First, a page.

As an experienced Brooklyn, New York premises liability attorney, I’ve seen just about every scenario possible related to premises liability law. A question that seems to garner its fair share of debate, however, is one I feel needs to be addressed directly:
“If I trespassed and was injured on the property, do I have a premises liability case?”
This question is one that premises liability attorneys run into more often than you’d expect. To answer it, let’s consult the New York City Bar’s premises liability page.
In general, if you trespass on someone’s property, you are breaking the law. The owner does not owe you a duty of care, meaning that he or she is not liable for your injuries in the event you get hurt by a condition on the property even if he or she was aware of the potentially dangerous condition.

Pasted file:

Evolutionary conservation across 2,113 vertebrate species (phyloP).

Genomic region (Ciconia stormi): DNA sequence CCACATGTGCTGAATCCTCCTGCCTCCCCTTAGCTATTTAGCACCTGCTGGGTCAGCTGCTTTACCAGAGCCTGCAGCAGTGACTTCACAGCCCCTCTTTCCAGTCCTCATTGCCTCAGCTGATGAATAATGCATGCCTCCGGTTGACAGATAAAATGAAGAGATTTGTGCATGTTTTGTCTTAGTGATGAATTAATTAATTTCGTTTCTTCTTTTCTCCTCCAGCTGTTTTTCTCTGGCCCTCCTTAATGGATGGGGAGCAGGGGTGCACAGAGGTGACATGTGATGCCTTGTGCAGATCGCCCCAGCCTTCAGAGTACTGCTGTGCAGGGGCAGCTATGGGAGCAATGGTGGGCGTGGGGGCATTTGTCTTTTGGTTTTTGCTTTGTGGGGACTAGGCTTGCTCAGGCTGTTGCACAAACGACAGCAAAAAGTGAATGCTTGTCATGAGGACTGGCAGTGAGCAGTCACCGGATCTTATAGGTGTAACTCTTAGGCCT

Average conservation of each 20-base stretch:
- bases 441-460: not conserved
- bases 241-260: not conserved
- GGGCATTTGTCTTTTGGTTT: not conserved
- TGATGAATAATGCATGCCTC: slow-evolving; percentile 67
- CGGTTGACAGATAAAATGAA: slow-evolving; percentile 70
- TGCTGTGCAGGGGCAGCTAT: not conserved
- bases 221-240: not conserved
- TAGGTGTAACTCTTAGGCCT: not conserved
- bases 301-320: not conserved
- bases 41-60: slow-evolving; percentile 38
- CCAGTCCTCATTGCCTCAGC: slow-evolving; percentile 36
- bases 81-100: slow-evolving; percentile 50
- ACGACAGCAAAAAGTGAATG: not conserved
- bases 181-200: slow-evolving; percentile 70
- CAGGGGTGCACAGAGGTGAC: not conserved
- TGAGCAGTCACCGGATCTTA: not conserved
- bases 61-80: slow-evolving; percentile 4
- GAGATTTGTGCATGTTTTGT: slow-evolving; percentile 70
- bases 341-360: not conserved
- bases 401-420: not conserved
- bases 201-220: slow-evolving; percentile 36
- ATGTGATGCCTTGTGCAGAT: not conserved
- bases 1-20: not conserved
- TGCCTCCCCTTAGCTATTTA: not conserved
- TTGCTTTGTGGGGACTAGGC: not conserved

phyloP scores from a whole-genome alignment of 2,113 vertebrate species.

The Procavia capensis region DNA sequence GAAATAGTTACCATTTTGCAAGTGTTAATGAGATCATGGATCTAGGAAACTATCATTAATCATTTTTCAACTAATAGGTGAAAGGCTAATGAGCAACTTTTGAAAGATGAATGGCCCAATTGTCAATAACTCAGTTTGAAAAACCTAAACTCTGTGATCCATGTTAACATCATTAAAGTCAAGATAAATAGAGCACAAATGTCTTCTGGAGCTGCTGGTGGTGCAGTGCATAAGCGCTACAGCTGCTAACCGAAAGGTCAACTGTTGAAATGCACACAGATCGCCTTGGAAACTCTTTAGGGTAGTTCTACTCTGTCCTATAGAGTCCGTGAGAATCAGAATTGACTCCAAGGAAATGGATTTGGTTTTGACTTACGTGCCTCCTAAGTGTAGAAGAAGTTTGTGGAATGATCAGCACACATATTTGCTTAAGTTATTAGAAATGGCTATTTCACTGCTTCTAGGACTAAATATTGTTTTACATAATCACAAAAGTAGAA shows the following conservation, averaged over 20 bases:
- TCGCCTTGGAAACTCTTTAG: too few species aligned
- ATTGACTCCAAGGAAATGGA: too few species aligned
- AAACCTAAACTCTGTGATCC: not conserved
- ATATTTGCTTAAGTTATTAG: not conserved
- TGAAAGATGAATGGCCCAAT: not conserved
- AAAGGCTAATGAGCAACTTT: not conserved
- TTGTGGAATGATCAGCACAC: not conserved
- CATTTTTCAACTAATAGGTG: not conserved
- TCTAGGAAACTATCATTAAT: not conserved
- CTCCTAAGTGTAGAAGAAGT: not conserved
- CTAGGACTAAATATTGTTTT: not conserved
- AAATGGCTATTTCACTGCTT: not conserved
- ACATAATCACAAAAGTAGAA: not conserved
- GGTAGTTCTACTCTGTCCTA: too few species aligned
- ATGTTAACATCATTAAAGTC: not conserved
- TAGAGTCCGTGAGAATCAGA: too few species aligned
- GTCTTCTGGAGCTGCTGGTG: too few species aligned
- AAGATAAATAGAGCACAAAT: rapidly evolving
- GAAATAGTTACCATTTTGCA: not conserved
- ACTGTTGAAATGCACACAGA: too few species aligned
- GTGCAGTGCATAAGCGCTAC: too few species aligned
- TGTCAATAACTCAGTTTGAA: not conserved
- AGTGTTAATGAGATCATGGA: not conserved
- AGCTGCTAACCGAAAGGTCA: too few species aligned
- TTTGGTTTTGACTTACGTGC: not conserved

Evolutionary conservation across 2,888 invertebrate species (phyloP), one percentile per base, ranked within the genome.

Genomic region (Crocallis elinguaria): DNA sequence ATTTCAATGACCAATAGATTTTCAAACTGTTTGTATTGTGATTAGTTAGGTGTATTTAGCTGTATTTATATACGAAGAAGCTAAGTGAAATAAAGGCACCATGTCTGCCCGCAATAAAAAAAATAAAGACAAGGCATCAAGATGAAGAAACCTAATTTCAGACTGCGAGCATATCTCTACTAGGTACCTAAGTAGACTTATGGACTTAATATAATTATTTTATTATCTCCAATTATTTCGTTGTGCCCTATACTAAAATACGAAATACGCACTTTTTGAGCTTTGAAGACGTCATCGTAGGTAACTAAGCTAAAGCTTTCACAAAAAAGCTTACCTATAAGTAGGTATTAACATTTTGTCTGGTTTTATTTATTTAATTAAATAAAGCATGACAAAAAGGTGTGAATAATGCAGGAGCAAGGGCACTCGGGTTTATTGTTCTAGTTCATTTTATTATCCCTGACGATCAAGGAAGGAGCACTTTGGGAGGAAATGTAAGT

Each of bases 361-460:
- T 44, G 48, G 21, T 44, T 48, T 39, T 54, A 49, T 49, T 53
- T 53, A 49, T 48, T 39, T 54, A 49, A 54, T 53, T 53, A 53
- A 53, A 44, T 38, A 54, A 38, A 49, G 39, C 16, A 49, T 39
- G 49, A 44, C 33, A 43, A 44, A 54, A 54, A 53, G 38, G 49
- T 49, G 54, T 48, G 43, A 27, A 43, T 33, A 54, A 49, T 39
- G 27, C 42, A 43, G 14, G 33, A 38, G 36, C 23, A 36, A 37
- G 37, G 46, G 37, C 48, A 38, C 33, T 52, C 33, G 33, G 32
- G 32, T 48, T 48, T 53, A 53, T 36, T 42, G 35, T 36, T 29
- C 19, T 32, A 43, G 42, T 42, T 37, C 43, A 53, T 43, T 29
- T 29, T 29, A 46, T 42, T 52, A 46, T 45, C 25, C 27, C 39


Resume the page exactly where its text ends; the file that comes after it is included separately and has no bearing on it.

Like nearly all rules, there are exceptions. If the owner of the property knows a trespasser is on his or her property and acquiesces to his or her presence, the owner is now liable just as he or she would be for any other guest.
There is also a doctrine that applies to children and attractive nuisances. For example, if there is condition on the property that, although unsafe, could be attractive to children, the owner is liable for an injury even if the child is an unknown trespasser. An example given by the New York
City Bar is an unfenced pool.
If you have questions about New York premises liability law, contact an experienced Brooklyn premises liability attorney.
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